“With the large majority, the bill is expected to pass through Parliament in time to meet Boris Johnson’s promise for the UK to leave the EU on 31 January. Mr Johnson then has to negotiate a new trade agreement with the EU and have it ratified before the end of the post-Brexit transition period that ends on 31 December 2020. He has repeatedly said that the transition period will not be extended,” said BBC.
“It is also expected that Mr. Johnson will use his bolstered majority to pass his Withdrawal Agreement Bill through parliament before Christmas. During the election campaign, the prime minister said that all Conservative candidates had signed up to his deal, meaning it is likely the bill will pass when it is put before MPs later this week,” said Sky News.
Extinction Rebellion Take to the Streets of Sydney in Climate Change Protest
After recent devastating bushfires, dozens of Extinction Rebellion climate activists gathered outside Sydney’s iconic Opera House on Sunday to protest against climate change. Australia is the world’s driest continent after Antarctica and scientists say that leaves the country particularly vulnerable to weather extremes associated with global warming.
“Scientists have warned that emissions of planet-warming greenhouse gases need to start dropping sharply as soon as possible to prevent global temperatures rising more than 1.5 degrees Celsius (2.7 Fahrenheit) by the end of the century. So far, the world is on course for a 3-5 degrees Celsius rise, with potentially dramatic consequences for many countries,” said Euro News.
“Earlier this week Sydney was shrouded in a smoky haze as dozens of bushfires ripped across the state of New South Wales. The haze was so thick in some places that it was 11 times worse than the level considered hazardous,” said Reddit.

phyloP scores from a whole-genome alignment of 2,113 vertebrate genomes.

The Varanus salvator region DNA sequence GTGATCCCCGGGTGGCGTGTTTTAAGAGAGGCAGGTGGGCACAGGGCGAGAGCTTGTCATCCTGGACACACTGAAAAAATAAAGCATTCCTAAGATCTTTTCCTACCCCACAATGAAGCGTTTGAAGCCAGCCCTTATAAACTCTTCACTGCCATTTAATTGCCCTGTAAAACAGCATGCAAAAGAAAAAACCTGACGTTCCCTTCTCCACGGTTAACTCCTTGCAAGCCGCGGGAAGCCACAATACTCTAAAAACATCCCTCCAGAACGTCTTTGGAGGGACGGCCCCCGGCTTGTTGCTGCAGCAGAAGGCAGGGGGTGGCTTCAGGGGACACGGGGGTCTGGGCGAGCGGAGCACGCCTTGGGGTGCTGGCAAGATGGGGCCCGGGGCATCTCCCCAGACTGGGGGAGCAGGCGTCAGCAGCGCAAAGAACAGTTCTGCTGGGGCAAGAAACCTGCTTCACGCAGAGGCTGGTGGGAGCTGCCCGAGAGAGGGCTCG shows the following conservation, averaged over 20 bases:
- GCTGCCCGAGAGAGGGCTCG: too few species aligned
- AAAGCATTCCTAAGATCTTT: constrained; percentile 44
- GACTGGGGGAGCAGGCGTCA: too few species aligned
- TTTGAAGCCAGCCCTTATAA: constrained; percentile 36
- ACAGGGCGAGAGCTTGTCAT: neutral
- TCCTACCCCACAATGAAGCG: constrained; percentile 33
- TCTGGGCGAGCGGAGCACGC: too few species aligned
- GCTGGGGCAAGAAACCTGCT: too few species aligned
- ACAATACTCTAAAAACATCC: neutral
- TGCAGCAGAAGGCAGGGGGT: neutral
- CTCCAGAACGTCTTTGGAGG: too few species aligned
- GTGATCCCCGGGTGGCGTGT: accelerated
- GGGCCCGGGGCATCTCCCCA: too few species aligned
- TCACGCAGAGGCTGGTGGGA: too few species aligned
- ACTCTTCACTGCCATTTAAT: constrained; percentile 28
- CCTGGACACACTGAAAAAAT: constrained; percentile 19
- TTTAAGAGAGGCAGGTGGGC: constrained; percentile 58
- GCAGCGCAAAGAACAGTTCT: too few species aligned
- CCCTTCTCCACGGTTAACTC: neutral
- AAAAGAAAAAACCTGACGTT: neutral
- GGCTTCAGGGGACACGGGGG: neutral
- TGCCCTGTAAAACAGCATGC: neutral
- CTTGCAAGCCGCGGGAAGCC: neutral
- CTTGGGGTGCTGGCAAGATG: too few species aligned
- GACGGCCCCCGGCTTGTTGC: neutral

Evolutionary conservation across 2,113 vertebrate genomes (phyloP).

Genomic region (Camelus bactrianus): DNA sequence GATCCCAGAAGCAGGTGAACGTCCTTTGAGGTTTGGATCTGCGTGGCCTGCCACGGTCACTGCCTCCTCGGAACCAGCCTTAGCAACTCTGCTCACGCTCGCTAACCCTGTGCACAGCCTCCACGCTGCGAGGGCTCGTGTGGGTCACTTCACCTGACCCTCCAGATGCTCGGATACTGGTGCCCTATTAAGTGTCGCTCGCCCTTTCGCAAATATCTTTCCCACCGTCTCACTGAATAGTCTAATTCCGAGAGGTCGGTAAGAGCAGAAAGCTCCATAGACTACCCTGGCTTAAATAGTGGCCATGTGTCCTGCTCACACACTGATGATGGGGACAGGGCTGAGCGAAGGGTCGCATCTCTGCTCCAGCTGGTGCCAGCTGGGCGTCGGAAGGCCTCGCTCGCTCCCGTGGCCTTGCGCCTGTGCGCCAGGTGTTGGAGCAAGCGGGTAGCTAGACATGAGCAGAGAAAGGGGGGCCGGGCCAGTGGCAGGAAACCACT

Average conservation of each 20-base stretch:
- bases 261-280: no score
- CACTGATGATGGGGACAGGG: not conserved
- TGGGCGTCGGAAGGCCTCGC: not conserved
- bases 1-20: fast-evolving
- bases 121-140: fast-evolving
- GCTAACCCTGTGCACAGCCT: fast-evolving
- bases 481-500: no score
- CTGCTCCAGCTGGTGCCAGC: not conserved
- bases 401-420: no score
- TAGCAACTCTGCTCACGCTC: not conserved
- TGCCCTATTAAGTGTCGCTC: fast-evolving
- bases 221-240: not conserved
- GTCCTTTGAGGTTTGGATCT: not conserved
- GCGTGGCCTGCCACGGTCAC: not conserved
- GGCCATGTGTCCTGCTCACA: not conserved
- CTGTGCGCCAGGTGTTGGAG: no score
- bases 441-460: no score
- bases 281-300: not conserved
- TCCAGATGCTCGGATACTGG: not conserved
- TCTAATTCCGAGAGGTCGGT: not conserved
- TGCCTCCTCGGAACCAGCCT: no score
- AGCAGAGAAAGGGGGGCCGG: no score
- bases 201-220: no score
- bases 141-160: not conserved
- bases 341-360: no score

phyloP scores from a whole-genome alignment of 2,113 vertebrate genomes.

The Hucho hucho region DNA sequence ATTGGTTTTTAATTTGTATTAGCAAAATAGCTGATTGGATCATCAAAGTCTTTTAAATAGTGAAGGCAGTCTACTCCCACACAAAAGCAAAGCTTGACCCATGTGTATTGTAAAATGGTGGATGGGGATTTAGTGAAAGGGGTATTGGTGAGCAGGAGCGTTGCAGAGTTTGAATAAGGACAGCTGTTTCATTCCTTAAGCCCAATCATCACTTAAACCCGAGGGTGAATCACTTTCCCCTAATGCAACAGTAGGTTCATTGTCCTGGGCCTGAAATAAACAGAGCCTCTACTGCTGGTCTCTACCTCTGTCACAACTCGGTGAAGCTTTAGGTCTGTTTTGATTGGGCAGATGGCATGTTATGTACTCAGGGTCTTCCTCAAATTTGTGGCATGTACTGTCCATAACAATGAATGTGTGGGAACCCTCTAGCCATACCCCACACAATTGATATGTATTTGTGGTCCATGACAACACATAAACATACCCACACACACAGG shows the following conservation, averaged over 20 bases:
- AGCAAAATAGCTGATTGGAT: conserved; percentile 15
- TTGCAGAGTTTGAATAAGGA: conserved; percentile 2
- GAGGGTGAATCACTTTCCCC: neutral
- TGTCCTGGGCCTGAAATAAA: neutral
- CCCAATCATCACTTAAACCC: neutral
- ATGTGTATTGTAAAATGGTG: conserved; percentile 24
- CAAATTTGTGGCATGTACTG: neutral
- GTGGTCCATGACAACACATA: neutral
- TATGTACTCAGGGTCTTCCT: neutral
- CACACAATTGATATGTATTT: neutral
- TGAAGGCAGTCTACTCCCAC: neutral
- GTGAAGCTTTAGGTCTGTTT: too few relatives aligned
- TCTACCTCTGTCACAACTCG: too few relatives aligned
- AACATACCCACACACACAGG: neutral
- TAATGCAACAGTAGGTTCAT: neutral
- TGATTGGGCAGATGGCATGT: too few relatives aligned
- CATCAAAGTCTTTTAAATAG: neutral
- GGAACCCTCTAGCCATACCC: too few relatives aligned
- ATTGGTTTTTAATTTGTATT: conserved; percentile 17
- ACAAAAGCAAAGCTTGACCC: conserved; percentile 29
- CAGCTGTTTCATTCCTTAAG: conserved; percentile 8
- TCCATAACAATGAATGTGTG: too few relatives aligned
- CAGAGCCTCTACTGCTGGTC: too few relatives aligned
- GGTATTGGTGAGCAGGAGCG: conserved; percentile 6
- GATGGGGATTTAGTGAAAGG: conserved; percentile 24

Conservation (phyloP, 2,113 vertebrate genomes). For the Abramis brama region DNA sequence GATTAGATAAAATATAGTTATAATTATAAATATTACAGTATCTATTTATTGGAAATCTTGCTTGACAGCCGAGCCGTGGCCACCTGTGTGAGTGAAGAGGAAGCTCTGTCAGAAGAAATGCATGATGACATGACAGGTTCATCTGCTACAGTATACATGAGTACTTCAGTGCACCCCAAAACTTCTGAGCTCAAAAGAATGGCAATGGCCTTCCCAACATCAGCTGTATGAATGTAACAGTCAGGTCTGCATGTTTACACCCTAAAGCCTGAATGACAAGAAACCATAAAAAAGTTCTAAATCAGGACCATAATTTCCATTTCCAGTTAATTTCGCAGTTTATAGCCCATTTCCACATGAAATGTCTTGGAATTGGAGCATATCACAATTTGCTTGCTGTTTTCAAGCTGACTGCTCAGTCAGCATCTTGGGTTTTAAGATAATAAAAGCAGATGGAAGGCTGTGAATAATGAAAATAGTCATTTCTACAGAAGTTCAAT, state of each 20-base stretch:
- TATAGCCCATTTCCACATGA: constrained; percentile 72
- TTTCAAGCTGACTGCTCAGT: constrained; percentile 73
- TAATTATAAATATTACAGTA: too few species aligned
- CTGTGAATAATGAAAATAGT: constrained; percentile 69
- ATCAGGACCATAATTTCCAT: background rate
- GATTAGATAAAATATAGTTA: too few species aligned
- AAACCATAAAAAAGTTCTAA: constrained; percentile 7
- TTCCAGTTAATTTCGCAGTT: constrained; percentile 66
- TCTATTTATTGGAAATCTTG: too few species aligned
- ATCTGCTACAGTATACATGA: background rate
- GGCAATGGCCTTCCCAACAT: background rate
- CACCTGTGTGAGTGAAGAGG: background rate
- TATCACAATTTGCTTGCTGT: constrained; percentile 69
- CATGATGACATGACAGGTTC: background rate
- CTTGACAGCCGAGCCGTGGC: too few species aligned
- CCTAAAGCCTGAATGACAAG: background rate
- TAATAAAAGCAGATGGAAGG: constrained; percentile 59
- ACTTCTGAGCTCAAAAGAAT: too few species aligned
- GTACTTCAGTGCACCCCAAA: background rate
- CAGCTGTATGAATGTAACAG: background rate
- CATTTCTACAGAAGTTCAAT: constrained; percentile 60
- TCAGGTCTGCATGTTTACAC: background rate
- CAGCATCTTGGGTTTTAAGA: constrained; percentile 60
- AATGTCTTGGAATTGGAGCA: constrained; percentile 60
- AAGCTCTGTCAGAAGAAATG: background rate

US-China Trade Deal ‘Totally Done’ Insists Envoy, Despite Unfinished Translation
The first phase of a trade deal between the US and China is “totally done”, according to the US Trade representative Robert Lighthizer – despite the text having not yet been translated amid ongoing unwillingness from Beijing to back up Donald Trump’s claims on the scale of the deal. With translations and revisions of the text yet to be made, and a date for the document to be signed yet to be set, the Trump appointed trade envoy for the US insisted the agreement was “totally done, absolutely.”
“The agreement would see a reduction of some US tariffs in return for Chinese purchases of US agricultural, manufactured and energy products increasing by some $200bn over the next two years. The ongoing trade war has posed a particular risk for US agricultural workers, with Beijing placing tariffs on key crops like soybeans from the country – albeit while providing Chinese importers with waivers for 11 million tonnes of produce,” said The Independent.
“However, although President Trump has argued that China would spend $50 billion more on agricultural products, Beijing has refused to commit to specific figures, rather than saying that imports would increase by ‘a remarkable margin.’ The United States exported about $24 billion in agricultural products to China in 2017, the last full year before the two largest economies in the world began a tariff war on the assets of others in July 2018,” said The Media HQ.